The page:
It’s Monday! What are you reading? #imwyr 10-12-15


For week two of my award winning and honor books challenge,  I decided to focus on The Pura Belpré award.

The award is named after Pura Belpré, the first Latina librarian at the New York Public Library. The Pura Belpré Award, established in 1996, is presented annually to a Latino/Latina writer and illustrator whose work best portrays, affirms, and celebrates the Latino cultural experience in an outstanding work of literature for children and youth.


I really appreciated how this book compared life for a young Latin American boy in a U.S. city and in Mexico -neither is better than the other or worse than the other, just different. Family is always an important subject in Latino culture and that was definitely featured in this book as well. I also found it interesting the way that Duncan Tonatiuh used real images and patterns pasted into his illustrations for a collage-feel.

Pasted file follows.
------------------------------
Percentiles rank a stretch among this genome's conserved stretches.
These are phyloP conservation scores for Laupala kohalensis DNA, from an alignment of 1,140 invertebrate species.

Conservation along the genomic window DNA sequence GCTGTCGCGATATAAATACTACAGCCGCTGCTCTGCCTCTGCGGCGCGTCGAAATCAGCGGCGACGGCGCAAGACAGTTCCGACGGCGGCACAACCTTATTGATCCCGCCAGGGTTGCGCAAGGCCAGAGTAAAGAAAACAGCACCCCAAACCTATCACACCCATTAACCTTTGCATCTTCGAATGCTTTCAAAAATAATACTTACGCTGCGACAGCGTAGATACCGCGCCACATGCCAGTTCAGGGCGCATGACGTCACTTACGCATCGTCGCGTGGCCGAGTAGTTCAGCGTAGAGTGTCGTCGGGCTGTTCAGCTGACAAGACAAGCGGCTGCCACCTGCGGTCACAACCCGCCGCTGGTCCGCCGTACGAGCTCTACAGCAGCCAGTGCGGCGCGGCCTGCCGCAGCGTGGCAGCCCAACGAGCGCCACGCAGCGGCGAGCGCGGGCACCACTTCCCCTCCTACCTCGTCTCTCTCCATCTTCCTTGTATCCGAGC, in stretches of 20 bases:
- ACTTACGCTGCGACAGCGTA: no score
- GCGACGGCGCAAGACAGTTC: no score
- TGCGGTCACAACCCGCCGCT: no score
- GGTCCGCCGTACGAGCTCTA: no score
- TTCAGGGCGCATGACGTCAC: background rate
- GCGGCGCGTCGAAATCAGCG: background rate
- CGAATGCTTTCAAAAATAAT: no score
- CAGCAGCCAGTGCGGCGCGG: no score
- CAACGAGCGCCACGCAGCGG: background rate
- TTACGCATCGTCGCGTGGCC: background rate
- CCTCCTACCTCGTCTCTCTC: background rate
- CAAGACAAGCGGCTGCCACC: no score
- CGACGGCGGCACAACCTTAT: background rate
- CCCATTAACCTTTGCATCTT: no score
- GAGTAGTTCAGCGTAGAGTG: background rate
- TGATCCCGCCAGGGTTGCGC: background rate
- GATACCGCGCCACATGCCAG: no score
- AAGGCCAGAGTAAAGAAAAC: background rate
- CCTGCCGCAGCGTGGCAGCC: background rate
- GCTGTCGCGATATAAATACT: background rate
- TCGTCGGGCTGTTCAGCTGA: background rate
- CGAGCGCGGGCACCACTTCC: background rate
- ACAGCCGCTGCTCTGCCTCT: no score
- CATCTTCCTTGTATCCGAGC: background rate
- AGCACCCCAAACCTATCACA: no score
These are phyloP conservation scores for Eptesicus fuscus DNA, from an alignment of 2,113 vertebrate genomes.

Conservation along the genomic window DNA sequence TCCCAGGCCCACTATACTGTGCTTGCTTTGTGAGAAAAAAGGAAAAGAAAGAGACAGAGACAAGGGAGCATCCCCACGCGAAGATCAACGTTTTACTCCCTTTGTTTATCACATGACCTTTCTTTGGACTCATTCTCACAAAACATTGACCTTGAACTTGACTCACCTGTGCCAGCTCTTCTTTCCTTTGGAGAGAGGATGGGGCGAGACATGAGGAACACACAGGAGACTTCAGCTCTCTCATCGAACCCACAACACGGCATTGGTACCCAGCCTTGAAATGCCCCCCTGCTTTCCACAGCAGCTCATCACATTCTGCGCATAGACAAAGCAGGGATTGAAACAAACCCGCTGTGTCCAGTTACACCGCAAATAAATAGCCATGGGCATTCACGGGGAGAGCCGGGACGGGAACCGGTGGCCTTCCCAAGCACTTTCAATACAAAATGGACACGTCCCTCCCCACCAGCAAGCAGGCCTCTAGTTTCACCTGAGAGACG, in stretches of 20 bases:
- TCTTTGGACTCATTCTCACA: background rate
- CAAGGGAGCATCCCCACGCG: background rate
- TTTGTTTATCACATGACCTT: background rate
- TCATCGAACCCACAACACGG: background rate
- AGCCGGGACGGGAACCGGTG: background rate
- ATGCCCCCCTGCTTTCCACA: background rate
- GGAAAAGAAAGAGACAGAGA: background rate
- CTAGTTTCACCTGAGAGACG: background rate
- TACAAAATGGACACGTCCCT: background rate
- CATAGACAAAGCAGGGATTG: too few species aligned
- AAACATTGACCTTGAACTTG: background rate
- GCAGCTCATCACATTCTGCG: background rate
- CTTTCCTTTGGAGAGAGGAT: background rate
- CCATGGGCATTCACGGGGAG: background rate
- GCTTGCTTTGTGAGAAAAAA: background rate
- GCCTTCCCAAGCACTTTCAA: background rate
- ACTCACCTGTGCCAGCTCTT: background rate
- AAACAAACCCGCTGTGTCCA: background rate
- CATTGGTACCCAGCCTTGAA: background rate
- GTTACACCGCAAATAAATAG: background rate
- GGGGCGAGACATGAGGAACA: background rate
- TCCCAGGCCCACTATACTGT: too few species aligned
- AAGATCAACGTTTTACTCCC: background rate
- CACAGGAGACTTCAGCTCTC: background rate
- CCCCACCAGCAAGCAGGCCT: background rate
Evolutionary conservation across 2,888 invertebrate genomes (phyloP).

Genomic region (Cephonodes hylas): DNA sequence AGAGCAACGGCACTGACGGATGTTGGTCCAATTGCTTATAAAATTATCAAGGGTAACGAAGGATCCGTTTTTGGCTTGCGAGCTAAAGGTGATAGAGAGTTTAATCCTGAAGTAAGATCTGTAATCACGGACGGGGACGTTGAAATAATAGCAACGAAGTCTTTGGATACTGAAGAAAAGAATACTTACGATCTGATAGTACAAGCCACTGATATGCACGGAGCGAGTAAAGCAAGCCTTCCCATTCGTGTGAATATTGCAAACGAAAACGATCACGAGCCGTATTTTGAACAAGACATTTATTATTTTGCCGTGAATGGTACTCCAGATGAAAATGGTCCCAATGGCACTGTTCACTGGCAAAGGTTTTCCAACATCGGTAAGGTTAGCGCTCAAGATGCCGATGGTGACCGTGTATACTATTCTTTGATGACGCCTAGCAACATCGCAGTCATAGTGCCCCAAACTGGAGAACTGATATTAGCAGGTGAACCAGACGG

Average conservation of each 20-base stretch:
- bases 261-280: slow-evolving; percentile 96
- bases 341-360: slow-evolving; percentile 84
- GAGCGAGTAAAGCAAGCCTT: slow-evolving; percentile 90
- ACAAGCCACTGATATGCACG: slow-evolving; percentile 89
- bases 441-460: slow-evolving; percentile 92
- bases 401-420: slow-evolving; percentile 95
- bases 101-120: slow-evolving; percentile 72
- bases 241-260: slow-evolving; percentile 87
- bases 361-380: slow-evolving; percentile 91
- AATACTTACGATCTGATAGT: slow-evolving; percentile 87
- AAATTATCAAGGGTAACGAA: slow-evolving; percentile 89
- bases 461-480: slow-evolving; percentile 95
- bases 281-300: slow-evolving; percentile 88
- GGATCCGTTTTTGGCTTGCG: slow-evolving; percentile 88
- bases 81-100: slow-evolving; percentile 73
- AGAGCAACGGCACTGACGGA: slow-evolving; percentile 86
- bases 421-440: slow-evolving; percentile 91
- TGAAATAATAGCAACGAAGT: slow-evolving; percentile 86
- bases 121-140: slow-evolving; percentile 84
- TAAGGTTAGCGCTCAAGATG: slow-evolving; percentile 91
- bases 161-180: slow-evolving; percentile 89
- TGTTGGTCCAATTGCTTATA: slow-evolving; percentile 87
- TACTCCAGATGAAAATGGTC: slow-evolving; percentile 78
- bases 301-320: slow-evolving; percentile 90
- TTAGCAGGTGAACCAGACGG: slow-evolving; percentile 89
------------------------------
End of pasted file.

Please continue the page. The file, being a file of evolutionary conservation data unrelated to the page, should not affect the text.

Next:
This book employs a little imagination to tell about a symbol of Latina culture. A rebozo is a traditional Mexican woven shawl with many uses – both practical and fantastical.


First Day in Grapes describes a common life for a young boy in Latin American culture in which the family moves around depending on the harvesting season. Being the new kid is hard, especially if you don’t speak the same language or share the same culture, but Chico has a special talent that he uses to gain confidence as the new kid and to make third grade his best year yet.


This was one of the cutest folktales I have ever read. This story is well known in Cuban culture (much like Little Red Riding Hood is to us) and teaches the lesson that your beauty is not what truly matters, but how one handles your flaws -such as spilling hot coffee on your shoes.


This was my favorite book in this category because it gives a great account of Pura Belpré and some what she did for Latin American youth and literature. This story emphasizes a sense of belonging and community. I also liked how the story was translated in both spanish and english on each page so everyone can read the book together and understand the effect that Pura Belpré and others like her had on all of our lives.